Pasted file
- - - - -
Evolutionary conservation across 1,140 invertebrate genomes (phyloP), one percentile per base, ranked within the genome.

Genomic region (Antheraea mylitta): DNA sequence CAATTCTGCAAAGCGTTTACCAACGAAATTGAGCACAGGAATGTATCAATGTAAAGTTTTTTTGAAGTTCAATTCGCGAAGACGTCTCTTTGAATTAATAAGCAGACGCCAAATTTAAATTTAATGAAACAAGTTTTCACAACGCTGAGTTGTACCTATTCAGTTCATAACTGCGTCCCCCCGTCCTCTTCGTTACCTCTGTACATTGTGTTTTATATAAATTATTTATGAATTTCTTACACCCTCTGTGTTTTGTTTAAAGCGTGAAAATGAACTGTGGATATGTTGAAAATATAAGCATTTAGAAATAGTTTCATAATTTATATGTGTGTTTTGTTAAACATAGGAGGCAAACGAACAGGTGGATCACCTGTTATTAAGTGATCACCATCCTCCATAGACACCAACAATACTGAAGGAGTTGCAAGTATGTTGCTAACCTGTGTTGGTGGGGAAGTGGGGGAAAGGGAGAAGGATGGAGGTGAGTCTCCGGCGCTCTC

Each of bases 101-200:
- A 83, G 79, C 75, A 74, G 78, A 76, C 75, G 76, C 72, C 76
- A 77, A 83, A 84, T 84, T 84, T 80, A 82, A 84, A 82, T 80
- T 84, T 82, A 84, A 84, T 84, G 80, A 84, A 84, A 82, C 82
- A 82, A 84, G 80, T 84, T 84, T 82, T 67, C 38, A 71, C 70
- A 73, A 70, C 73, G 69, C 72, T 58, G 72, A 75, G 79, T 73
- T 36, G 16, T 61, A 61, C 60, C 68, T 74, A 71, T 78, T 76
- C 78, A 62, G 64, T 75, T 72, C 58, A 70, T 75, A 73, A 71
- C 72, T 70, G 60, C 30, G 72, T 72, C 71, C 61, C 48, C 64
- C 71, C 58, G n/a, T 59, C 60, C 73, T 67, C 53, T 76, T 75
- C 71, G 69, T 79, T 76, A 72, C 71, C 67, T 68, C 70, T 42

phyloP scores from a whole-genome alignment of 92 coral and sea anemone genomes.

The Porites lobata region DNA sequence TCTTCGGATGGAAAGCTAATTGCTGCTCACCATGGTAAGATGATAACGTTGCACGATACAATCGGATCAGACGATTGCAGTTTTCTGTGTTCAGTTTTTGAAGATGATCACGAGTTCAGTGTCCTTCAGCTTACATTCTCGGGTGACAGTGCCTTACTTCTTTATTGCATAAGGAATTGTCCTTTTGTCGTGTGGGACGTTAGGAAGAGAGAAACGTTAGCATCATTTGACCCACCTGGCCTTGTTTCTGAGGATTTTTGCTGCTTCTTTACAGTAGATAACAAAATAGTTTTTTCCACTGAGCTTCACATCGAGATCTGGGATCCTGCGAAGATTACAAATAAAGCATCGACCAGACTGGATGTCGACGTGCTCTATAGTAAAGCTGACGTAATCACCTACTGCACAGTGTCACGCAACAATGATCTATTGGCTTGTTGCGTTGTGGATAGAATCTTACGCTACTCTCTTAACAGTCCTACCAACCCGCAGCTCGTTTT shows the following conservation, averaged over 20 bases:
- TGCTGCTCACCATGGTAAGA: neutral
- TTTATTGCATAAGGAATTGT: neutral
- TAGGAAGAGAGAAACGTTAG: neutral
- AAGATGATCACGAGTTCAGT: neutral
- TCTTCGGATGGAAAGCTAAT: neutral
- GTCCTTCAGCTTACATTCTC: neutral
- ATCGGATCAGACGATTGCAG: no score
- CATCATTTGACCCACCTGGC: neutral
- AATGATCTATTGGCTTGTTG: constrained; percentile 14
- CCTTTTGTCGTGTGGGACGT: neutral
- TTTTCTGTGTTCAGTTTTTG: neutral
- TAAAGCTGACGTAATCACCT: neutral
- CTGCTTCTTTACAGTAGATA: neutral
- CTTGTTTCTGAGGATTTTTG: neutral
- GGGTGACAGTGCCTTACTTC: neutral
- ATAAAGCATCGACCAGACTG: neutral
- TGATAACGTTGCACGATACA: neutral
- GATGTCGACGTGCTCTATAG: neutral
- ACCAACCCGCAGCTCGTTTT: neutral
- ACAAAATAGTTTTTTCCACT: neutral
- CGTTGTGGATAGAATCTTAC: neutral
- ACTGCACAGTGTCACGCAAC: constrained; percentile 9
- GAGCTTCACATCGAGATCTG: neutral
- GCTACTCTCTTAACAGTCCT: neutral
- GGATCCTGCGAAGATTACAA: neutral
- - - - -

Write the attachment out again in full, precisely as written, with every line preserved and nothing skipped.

Evolutionary conservation across 1,140 invertebrate genomes (phyloP), one percentile per base, ranked within the genome.

Genomic region (Antheraea mylitta): DNA sequence CAATTCTGCAAAGCGTTTACCAACGAAATTGAGCACAGGAATGTATCAATGTAAAGTTTTTTTGAAGTTCAATTCGCGAAGACGTCTCTTTGAATTAATAAGCAGACGCCAAATTTAAATTTAATGAAACAAGTTTTCACAACGCTGAGTTGTACCTATTCAGTTCATAACTGCGTCCCCCCGTCCTCTTCGTTACCTCTGTACATTGTGTTTTATATAAATTATTTATGAATTTCTTACACCCTCTGTGTTTTGTTTAAAGCGTGAAAATGAACTGTGGATATGTTGAAAATATAAGCATTTAGAAATAGTTTCATAATTTATATGTGTGTTTTGTTAAACATAGGAGGCAAACGAACAGGTGGATCACCTGTTATTAAGTGATCACCATCCTCCATAGACACCAACAATACTGAAGGAGTTGCAAGTATGTTGCTAACCTGTGTTGGTGGGGAAGTGGGGGAAAGGGAGAAGGATGGAGGTGAGTCTCCGGCGCTCTC

Each of bases 101-200:
- A 83, G 79, C 75, A 74, G 78, A 76, C 75, G 76, C 72, C 76
- A 77, A 83, A 84, T 84, T 84, T 80, A 82, A 84, A 82, T 80
- T 84, T 82, A 84, A 84, T 84, G 80, A 84, A 84, A 82, C 82
- A 82, A 84, G 80, T 84, T 84, T 82, T 67, C 38, A 71, C 70
- A 73, A 70, C 73, G 69, C 72, T 58, G 72, A 75, G 79, T 73
- T 36, G 16, T 61, A 61, C 60, C 68, T 74, A 71, T 78, T 76
- C 78, A 62, G 64, T 75, T 72, C 58, A 70, T 75, A 73, A 71
- C 72, T 70, G 60, C 30, G 72, T 72, C 71, C 61, C 48, C 64
- C 71, C 58, G n/a, T 59, C 60, C 73, T 67, C 53, T 76, T 75
- C 71, G 69, T 79, T 76, A 72, C 71, C 67, T 68, C 70, T 42

phyloP scores from a whole-genome alignment of 92 coral and sea anemone genomes.

The Porites lobata region DNA sequence TCTTCGGATGGAAAGCTAATTGCTGCTCACCATGGTAAGATGATAACGTTGCACGATACAATCGGATCAGACGATTGCAGTTTTCTGTGTTCAGTTTTTGAAGATGATCACGAGTTCAGTGTCCTTCAGCTTACATTCTCGGGTGACAGTGCCTTACTTCTTTATTGCATAAGGAATTGTCCTTTTGTCGTGTGGGACGTTAGGAAGAGAGAAACGTTAGCATCATTTGACCCACCTGGCCTTGTTTCTGAGGATTTTTGCTGCTTCTTTACAGTAGATAACAAAATAGTTTTTTCCACTGAGCTTCACATCGAGATCTGGGATCCTGCGAAGATTACAAATAAAGCATCGACCAGACTGGATGTCGACGTGCTCTATAGTAAAGCTGACGTAATCACCTACTGCACAGTGTCACGCAACAATGATCTATTGGCTTGTTGCGTTGTGGATAGAATCTTACGCTACTCTCTTAACAGTCCTACCAACCCGCAGCTCGTTTT shows the following conservation, averaged over 20 bases:
- TGCTGCTCACCATGGTAAGA: neutral
- TTTATTGCATAAGGAATTGT: neutral
- TAGGAAGAGAGAAACGTTAG: neutral
- AAGATGATCACGAGTTCAGT: neutral
- TCTTCGGATGGAAAGCTAAT: neutral
- GTCCTTCAGCTTACATTCTC: neutral
- ATCGGATCAGACGATTGCAG: no score
- CATCATTTGACCCACCTGGC: neutral
- AATGATCTATTGGCTTGTTG: constrained; percentile 14
- CCTTTTGTCGTGTGGGACGT: neutral
- TTTTCTGTGTTCAGTTTTTG: neutral
- TAAAGCTGACGTAATCACCT: neutral
- CTGCTTCTTTACAGTAGATA: neutral
- CTTGTTTCTGAGGATTTTTG: neutral
- GGGTGACAGTGCCTTACTTC: neutral
- ATAAAGCATCGACCAGACTG: neutral
- TGATAACGTTGCACGATACA: neutral
- GATGTCGACGTGCTCTATAG: neutral
- ACCAACCCGCAGCTCGTTTT: neutral
- ACAAAATAGTTTTTTCCACT: neutral
- CGTTGTGGATAGAATCTTAC: neutral
- ACTGCACAGTGTCACGCAAC: constrained; percentile 9
- GAGCTTCACATCGAGATCTG: neutral
- GCTACTCTCTTAACAGTCCT: neutral
- GGATCCTGCGAAGATTACAA: neutral